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What is Narrative?

Starting in 2016, Narrative Initiative began gathering up different ways people talk about narrative change, how it’s structured, and how it moves in the world. As our staff—a team experienced in capacity building, organizing, communications, philosophy and culture work—engage partners and practitioners, we’ve found it helpful to highlight existing terms in use and offer shared terminology where we identify gaps.

Narrative change is a practice that draws on many different disciplines. Some have well-established standards, like the legal profession. Others, like digital organizing, for instance, rely on an evolving set of practices to get the job done. We and many others are doing the work of “narrative change” every day and, depending on where we’re coming from, we talk about it in many, many different ways.

We don’t want to define terms for a field that is busy getting work done. But we are interested in lifting up the various approaches and lineages of practice, and weaving together the languages of our peers. We do hope this high-level framework will enable us to think and do better together.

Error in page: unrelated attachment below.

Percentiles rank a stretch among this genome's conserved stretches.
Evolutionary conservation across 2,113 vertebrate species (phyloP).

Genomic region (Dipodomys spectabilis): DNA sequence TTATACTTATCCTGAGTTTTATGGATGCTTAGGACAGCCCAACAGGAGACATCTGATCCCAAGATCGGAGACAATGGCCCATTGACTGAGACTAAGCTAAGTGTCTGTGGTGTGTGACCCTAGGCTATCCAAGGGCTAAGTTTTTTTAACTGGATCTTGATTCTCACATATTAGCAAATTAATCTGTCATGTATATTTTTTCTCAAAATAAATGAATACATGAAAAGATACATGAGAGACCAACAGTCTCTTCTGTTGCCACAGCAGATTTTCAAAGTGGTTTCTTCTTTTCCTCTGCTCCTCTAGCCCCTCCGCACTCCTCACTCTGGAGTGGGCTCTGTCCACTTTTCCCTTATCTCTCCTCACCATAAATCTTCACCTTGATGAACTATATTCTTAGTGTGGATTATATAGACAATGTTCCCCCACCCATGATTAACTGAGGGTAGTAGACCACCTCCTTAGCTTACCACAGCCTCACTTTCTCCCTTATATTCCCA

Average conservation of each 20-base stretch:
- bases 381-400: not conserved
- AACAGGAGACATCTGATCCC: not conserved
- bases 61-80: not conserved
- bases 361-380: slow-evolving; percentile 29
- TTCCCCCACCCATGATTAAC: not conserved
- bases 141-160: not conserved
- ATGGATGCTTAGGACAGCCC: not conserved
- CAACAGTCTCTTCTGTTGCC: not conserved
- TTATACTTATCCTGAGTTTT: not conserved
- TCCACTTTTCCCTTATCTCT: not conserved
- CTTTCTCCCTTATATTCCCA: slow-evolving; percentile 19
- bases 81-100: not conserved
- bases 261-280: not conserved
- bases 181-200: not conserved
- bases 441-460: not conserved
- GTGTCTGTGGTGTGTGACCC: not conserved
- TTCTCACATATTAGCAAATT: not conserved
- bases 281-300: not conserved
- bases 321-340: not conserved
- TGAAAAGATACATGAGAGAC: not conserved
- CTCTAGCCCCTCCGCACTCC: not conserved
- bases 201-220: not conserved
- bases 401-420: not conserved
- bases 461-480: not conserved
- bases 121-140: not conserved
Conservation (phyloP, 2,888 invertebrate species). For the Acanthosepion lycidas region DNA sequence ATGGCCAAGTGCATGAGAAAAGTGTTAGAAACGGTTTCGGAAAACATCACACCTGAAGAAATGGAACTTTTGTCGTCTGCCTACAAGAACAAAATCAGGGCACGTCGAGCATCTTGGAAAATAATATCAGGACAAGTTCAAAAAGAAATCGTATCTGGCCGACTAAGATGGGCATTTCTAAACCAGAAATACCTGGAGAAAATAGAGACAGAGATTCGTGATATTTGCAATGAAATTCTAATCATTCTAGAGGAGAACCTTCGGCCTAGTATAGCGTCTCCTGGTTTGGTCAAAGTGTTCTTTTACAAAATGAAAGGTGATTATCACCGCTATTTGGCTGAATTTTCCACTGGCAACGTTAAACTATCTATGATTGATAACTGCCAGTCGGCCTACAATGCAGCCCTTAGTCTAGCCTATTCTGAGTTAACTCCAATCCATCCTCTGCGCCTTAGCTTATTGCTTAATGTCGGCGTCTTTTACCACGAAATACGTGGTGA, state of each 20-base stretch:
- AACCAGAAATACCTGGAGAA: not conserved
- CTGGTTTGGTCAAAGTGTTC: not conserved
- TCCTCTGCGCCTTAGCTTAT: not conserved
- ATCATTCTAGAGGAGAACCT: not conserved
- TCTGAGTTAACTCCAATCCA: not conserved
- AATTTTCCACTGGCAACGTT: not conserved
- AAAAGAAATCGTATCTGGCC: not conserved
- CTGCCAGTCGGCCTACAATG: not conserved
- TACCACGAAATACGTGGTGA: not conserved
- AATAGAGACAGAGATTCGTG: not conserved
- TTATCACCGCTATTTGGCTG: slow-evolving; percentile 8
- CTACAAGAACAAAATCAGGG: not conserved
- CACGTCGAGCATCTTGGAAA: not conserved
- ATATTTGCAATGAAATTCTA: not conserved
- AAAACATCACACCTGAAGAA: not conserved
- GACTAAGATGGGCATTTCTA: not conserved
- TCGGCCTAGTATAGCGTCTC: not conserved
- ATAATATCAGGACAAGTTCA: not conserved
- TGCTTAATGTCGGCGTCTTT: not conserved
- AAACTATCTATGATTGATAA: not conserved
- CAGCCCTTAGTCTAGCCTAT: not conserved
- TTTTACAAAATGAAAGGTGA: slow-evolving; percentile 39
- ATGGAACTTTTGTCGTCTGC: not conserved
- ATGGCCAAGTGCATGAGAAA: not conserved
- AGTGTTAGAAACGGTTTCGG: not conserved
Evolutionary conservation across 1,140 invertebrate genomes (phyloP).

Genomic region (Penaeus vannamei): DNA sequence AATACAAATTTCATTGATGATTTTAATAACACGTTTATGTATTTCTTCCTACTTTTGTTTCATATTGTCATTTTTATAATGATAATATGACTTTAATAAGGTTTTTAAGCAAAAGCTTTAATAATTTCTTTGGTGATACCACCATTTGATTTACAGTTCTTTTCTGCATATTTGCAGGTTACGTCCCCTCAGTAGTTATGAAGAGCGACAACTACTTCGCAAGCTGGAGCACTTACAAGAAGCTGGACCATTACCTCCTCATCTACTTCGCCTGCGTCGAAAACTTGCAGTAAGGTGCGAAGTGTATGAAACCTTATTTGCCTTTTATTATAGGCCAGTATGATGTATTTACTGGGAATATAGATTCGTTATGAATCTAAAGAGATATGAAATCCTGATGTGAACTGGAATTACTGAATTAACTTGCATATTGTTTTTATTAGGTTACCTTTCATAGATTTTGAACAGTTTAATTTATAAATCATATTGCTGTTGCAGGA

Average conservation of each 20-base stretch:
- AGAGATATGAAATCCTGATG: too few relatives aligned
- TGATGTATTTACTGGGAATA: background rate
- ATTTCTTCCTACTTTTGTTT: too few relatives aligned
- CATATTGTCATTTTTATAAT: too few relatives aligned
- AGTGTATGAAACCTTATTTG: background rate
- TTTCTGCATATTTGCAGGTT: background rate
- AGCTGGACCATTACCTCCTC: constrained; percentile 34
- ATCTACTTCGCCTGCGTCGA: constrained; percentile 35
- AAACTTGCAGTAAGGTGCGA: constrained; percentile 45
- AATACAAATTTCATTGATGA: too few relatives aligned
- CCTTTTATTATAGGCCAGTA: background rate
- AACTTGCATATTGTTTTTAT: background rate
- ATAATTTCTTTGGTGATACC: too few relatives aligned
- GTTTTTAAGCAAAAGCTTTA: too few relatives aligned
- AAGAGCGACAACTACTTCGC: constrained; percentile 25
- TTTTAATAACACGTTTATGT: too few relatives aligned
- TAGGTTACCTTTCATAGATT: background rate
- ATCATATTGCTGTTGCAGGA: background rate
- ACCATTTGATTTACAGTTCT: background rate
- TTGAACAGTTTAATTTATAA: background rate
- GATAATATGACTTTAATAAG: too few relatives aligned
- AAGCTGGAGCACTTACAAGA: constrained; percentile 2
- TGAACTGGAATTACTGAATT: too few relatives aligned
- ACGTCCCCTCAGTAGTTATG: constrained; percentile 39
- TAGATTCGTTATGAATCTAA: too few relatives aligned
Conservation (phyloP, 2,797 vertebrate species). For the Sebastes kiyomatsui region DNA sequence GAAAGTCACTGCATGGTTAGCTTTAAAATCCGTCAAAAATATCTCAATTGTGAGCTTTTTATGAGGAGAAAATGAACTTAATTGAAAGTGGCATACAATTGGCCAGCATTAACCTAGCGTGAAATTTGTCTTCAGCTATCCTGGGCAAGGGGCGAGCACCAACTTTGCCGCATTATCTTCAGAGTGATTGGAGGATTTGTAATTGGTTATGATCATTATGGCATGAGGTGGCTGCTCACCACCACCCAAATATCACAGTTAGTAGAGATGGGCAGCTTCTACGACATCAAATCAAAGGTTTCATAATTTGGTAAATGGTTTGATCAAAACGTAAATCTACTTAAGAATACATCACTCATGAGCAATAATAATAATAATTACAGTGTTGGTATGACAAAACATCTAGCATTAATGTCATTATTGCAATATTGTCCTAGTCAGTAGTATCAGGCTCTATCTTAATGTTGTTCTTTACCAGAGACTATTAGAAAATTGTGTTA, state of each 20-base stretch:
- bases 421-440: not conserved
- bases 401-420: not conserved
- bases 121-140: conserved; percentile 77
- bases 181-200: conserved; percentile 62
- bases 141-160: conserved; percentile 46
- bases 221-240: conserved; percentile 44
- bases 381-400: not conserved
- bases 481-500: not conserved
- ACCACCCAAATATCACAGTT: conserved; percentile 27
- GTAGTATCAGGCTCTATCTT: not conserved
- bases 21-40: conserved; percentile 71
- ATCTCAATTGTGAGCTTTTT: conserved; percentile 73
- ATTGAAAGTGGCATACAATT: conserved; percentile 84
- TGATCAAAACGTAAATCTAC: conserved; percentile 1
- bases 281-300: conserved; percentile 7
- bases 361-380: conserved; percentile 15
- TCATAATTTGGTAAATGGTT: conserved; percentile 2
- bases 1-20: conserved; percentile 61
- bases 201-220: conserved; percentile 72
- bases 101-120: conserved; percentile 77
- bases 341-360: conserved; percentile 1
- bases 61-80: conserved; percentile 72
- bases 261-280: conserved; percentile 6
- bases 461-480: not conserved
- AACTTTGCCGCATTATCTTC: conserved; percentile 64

These core concepts articulate the different levels at which we engage with narrative specifically in the context of social change. Each category has discrete functions, expressions, and modes of transmission.

For more about narrative and related terms, read this blog post.

Story

Simply put: "In a story, something happens to someone or something. Typically, a story has a beginning, middle and end." (​Toward New Gravity​)

Narrative

Narratives permeate collections or systems of related stories. They have no standard structure but, instead, are articulated and refined repeatedly as they are instantiated in a variety of stories and messages. (T​oward New Gravity​)

Deep Narrative

Deep narratives are characterized by pervasiveness and intractability. They provide a foundational framework for understanding both history and current events, and inform our basic concepts of identity, community and belonging. Just as narratives permeate collections of related stories, so too do deep narratives permeate collections of related narratives. In T​oward New Gravity​, we used the term m​eta-narrative​. Over two years of dialogue with peers in the field, we’ve evolved to a preference for the term deep narrative. We see that deep narrative lends itself to more illustrative uses.​

There is always a danger when a term becomes a trend, because it starts to become a shortcut for thinking—a term without precision—where everybody thinks they know what it means, but nobody really does for sure.

Brett Davidson, Open Society Foundations

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